RELATED: How to get around during Salesforce Transit Center's temporary closure in San Francisco
On Wednesday night, workers were busy de-energizing bus lines on Fremont and Howard Streets so that workers can begin safely inspecting and eventually fixing the cracked beam inside the Salesforce Transit Center.
A few blocks away, at the old temporary Transbay Terminal, bus riders were waiting at a crowded bus stop, which is busy once again now that the Transit Terminal is closed for at least the next week.
But not everyone got the message about the closure. There was plenty of confusion at the Salesforce Transit Center, as people were met with police tape instead of their bus home. "It's not even on the app, it's not updated to let me know," explained Kieran Barkley, whose Google Maps and AC Transit apps still directed him to the Salesforce Transit Center.
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"Now I'm kind like oh, I have to find a new way to get home. It's kind of inconvenient!"
The questions are not only from commuters. Executive Director of Transbay Joint Powers Authority, Mark Zabaneh, revealed photos on Wednesday of the 2.5-foot-long crack discovered in the load-bearing steel beam Tuesday morning.
A second smaller crack was discovered in an adjacent beam. Zabaneh says the possible cause of the defects are numerous at this point -- "three possibilities, fabrication, installation and design."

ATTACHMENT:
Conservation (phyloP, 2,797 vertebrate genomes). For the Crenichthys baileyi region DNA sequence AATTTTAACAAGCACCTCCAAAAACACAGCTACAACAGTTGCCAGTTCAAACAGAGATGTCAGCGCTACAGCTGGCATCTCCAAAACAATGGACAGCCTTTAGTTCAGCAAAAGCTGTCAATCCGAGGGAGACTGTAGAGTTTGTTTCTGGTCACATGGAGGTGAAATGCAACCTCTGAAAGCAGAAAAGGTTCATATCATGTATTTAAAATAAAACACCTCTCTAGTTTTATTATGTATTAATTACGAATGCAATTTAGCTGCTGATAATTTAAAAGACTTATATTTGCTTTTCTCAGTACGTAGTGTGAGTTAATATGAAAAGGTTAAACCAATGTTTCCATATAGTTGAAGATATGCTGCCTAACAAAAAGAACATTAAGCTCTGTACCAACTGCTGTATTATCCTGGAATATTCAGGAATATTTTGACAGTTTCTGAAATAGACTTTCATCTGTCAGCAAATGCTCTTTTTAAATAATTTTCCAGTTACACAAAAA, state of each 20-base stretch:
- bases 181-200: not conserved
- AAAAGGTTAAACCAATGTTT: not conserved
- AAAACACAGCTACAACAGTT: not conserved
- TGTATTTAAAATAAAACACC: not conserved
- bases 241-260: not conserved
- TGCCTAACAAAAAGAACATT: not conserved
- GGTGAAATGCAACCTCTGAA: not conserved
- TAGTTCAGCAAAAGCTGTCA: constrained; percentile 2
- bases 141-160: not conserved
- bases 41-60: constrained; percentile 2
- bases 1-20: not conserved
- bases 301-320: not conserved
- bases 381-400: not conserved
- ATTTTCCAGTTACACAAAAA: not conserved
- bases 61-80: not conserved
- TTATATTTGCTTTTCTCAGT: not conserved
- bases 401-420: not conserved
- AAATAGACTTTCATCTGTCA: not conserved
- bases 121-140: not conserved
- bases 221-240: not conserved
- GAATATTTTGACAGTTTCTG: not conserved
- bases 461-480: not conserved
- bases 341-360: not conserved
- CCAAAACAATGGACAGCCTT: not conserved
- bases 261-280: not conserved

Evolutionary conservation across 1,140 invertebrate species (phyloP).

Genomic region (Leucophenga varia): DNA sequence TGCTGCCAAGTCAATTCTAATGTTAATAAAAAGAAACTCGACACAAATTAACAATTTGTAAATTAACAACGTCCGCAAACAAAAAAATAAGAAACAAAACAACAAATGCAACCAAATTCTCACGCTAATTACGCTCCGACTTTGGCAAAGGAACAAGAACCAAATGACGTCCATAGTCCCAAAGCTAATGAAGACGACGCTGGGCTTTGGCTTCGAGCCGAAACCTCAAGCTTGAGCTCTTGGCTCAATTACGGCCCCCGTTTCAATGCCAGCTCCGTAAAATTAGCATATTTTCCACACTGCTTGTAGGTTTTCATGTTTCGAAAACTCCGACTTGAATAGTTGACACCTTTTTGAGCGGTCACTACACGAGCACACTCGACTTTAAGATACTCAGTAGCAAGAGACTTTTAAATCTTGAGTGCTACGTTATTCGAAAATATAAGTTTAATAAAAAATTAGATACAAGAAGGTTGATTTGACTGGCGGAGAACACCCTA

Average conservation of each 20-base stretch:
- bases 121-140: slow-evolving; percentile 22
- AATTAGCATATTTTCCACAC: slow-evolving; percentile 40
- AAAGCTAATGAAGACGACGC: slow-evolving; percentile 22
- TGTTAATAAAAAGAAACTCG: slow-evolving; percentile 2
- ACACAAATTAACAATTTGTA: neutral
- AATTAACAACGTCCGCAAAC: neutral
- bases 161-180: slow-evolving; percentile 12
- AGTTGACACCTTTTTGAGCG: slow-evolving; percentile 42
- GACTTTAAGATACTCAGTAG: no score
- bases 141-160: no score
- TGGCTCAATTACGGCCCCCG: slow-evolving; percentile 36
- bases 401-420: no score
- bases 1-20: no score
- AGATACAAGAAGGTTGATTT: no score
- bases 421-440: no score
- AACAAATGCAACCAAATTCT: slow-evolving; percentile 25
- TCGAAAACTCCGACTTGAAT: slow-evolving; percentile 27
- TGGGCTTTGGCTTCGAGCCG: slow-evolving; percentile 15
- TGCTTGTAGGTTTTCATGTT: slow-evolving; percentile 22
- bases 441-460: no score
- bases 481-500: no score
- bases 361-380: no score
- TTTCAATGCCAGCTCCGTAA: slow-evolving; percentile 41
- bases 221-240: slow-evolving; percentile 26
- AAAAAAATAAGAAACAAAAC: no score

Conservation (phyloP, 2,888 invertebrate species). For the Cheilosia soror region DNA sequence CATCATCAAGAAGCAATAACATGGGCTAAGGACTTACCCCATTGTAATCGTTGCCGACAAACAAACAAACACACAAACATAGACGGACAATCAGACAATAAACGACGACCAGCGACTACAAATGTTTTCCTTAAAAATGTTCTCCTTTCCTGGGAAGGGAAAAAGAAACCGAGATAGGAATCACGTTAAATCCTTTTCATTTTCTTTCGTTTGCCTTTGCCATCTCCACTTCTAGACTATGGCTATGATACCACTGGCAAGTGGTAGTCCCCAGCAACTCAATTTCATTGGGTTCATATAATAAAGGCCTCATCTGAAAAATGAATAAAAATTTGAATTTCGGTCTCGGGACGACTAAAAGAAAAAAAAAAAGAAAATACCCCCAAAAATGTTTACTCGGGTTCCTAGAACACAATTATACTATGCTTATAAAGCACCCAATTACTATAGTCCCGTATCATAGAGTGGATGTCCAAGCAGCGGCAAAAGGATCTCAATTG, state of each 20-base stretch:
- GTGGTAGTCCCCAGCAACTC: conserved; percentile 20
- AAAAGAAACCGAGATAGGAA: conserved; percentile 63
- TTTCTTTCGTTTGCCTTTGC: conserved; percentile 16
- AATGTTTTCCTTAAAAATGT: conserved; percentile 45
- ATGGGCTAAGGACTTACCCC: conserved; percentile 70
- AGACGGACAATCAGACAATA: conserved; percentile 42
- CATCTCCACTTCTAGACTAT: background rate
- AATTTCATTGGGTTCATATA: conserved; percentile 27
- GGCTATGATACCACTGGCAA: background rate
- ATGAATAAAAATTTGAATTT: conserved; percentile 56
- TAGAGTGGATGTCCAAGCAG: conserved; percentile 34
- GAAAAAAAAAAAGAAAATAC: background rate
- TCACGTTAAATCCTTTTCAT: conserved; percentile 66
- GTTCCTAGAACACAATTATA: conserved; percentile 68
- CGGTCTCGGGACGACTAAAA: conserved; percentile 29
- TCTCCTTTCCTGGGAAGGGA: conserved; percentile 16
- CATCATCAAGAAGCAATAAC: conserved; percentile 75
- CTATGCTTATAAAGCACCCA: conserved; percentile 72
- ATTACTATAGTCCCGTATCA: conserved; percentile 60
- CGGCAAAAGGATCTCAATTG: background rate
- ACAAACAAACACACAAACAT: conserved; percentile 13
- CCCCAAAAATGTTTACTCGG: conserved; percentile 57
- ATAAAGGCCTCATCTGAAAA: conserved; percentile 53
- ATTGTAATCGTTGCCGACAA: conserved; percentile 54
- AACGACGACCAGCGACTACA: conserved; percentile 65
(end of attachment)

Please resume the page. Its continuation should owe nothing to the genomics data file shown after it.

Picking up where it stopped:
The senior construction manager, Dennis Turchon, says all the steel in the Transit Center is American made.
VIDEO: Officials address cracks found in steel beams at SF Salesforce Transit Center
The beams in question were made by Herrick Steel, which is headquartered in Stockton, but also has an office in San Ramon.
"We have seven different fabricators that have provided all the steel on this project. Herrick is only one of them, but they're probably about 30 percent of the whole steel that was put onto the project," said Turchon.
When ABC7 called Herrick Steel, it had no comment, but their website shows that they have contributed steel to dozens of buildings in San Francisco that make up the city's modern skyline, including the Salesforce Tower.
UC Berkeley engineering professor Robert Ritchie says the best case scenario is that the beams are failing due to poor handling or perhaps welding, which he explains is still not an easy fix for the 1.2 million square foot building.
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"They would have to look at every weld and structure to see if there are cracks there," Ritchie said.
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